Three New Jersey governmental agencies/officials filed suit against the Ford Motor Company (Ford) in the Superior Court of New Jersey-Bergen County on Thursday claiming that Ford is liable under New Jersey environmental statues and common law for pollution at its 500-acre site known as Ringwood Mines that Ford used to dump waste from its Mahwah, New Jersey, assembly plant from 1967 to 1974.
The three plaintiffs are: New Jersey Department of Environmental Protection (DEP); The Commissioner of the New Jersey Department of Environmental Protection; and The Administrator of the New Jersey Spill Compensation Fund (Administrator). As noted in the complaint, Ford Motor Company is sued “individually and as successor” to other Ford-related entities, all defined as “Ford.”
According to the complaint, the Ringwood Mines site is “encompassed by the historic homeland of the Ramapough Lenape Nation (the ‘Tribe’) Turtle Clan, a Native American tribe recognized by the State of New Jersey.” The plaintiffs state that many of the approximately 200 residents living within the Ringwood Mines are members of the Tribe. The plaintiffs note that the “cultural and spiritual traditions of the Ramampough Lenape Nation are inextricably interconnected with the land” and members of the Tribe rely on the land for food and medicine.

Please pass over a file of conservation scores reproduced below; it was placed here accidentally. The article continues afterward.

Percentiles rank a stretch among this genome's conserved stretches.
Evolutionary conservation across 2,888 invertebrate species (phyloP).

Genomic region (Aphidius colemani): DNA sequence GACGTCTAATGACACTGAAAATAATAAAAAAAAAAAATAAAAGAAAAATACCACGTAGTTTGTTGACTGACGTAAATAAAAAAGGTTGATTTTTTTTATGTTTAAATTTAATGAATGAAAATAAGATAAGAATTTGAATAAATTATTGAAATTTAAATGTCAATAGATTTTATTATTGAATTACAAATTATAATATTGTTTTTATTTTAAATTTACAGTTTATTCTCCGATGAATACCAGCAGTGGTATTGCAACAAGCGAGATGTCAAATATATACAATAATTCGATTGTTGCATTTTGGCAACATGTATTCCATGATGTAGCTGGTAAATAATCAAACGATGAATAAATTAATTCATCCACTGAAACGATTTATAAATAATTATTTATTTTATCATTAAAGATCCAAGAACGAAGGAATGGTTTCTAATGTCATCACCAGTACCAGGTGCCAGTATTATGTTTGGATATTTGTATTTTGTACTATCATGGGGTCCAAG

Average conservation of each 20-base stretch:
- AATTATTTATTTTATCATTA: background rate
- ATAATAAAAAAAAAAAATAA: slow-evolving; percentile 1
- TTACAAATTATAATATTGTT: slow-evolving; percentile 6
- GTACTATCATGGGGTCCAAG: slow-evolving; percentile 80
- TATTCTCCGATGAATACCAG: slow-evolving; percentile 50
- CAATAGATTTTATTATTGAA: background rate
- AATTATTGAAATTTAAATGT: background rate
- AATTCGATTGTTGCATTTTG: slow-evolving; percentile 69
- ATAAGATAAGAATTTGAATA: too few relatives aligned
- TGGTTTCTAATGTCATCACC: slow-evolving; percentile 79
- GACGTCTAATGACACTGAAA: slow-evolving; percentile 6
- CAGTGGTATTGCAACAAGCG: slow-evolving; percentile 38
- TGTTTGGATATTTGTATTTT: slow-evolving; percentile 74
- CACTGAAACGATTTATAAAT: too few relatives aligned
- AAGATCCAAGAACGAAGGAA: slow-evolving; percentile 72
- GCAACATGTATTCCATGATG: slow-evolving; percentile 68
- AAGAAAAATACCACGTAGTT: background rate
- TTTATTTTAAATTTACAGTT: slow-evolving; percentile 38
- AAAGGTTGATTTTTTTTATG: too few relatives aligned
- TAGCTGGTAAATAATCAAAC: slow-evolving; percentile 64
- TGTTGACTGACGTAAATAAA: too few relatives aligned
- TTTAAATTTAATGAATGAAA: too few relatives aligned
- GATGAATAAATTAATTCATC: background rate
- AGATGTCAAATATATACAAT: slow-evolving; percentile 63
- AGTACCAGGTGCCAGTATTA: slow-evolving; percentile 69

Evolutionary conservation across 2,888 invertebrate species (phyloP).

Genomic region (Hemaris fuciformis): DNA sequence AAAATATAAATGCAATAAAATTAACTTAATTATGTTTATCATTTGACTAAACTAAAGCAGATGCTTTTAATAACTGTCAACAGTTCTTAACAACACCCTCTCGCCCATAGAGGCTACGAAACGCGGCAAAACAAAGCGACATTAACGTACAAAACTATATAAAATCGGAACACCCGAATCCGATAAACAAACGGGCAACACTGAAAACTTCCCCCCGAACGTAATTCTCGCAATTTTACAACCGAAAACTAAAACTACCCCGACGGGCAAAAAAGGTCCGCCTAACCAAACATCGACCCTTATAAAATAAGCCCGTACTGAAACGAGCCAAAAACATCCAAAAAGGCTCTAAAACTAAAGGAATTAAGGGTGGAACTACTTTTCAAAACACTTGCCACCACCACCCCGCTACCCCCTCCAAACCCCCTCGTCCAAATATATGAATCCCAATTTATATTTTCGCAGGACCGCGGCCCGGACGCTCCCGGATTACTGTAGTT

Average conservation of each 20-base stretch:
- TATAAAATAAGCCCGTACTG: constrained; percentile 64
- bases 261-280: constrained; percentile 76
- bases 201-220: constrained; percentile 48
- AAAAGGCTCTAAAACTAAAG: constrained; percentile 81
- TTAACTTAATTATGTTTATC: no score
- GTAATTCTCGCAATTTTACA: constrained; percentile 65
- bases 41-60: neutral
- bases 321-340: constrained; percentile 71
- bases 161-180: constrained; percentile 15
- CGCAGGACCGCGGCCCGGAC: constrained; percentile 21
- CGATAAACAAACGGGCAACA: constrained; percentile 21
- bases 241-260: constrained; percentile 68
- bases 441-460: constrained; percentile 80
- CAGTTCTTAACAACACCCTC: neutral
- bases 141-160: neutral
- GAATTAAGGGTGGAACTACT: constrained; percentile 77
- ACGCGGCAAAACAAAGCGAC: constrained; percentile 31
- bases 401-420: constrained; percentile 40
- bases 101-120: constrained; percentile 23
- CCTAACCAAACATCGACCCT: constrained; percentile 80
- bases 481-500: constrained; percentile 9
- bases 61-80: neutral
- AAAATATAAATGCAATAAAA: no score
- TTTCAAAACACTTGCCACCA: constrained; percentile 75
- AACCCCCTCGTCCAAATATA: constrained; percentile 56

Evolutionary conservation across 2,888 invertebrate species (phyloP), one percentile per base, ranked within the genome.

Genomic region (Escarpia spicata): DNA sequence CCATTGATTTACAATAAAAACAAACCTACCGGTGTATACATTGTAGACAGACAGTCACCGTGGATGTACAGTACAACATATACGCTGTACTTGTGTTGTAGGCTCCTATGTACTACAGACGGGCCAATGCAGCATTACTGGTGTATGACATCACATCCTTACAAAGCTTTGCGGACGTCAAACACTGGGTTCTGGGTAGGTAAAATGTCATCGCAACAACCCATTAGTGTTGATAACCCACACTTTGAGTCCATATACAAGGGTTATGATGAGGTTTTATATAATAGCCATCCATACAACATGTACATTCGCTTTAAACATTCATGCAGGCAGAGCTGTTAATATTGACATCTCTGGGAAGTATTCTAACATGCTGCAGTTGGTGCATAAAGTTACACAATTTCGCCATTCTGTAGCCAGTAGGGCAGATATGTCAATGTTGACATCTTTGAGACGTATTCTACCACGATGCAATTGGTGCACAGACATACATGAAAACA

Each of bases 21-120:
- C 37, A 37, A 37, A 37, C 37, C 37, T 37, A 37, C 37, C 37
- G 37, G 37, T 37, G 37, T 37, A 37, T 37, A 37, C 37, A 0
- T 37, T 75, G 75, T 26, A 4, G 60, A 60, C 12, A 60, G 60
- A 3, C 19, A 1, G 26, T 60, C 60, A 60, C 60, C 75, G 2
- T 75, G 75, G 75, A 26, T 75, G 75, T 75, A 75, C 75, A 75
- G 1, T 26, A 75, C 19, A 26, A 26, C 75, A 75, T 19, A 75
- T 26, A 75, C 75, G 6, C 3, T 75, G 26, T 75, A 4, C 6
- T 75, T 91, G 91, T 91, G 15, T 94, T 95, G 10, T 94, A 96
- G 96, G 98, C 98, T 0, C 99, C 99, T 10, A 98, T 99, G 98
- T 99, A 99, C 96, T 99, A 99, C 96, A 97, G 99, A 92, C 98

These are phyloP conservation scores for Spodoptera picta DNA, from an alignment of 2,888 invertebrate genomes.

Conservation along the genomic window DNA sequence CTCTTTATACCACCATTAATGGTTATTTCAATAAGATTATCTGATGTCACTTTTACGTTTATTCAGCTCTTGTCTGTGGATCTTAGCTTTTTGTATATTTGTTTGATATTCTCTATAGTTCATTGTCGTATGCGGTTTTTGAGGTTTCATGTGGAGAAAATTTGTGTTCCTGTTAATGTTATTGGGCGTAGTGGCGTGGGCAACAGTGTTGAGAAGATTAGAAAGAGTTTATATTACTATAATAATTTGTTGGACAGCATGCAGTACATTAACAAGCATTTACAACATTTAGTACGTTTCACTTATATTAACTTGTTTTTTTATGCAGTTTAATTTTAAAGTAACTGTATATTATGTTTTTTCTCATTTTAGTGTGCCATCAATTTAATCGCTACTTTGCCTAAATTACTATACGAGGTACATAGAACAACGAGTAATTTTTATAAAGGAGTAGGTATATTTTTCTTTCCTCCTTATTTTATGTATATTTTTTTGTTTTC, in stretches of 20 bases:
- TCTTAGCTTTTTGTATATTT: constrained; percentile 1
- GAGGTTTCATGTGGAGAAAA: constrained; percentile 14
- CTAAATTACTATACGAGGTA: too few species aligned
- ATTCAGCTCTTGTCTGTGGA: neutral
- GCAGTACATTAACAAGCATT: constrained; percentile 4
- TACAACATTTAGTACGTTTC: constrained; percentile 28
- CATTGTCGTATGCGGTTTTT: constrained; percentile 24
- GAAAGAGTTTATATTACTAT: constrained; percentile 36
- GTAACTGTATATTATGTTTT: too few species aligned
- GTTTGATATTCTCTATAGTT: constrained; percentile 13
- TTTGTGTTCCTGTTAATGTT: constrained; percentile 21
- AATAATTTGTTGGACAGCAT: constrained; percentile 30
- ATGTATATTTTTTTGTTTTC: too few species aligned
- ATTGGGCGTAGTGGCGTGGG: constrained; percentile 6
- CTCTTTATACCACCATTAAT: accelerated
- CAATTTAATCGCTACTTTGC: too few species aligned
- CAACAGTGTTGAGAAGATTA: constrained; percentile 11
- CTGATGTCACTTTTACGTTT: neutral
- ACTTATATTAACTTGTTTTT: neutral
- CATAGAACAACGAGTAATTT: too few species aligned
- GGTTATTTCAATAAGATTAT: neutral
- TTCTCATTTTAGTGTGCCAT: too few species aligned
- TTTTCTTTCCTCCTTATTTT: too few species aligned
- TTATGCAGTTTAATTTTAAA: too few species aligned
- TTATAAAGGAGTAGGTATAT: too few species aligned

As a result of the purported pollution, harmful substances like arsenic and polychlorinated biphenyls (PCBs) were found at the site affecting the environment including the “groundwater and surface water, sediments, wetlands, soils, air, and biota.”
The plaintiffs allege a long history of state and federal regulatory action and remediation efforts relating to the site. In particular, the plaintiffs note that the site was placed on the CERCLA “National Priorities List” in 1983, but removed in 1994 “based on Ford’s representation that Ringwood Mines had been adequately remediated.” Notwithstanding that, the plaintiffs further allege that in 2006 “Ringwood Mines became the first Superfund Site to be restored to the NPL due to Ford’s failure to disclose the full extent of the contamination at the Site.” The plaintiffs specifically deny that they are seeking relief covered by prior decrees in 1994 with the “United States of America” and in 2020 with not only the United States but the affected New Jersey municipality (Borough of Ringwood) and plaintiffs DEP and Administrator.
The plaintiffs seek relief under three New Jersey statues: the Spill Act; the Water Pollution Control Act; and the Solid Waste Management Act. In addition, the plaintiffs assert common law claims for Public Nuisance, Trespass, Negligence; Strict Liability and Punitive Damages. The plaintiffs seek exhaustive monetary and declaratory relief for the alleged environmental damage, including civil penalties.
Of particular interest, under the Water Pollution Control Act, the plaintiffs seek monetary relief not only for environmental harm but also for “any economic benefit they [defendants] have accrued, including any savings realized from avoided capital or non capital costs, the return they have earned on the amount of avoided costs, any benefits that Defendants have enjoyed as a result of competitive market advantage or any other benefit they have received as a result of having violated the WPCA.”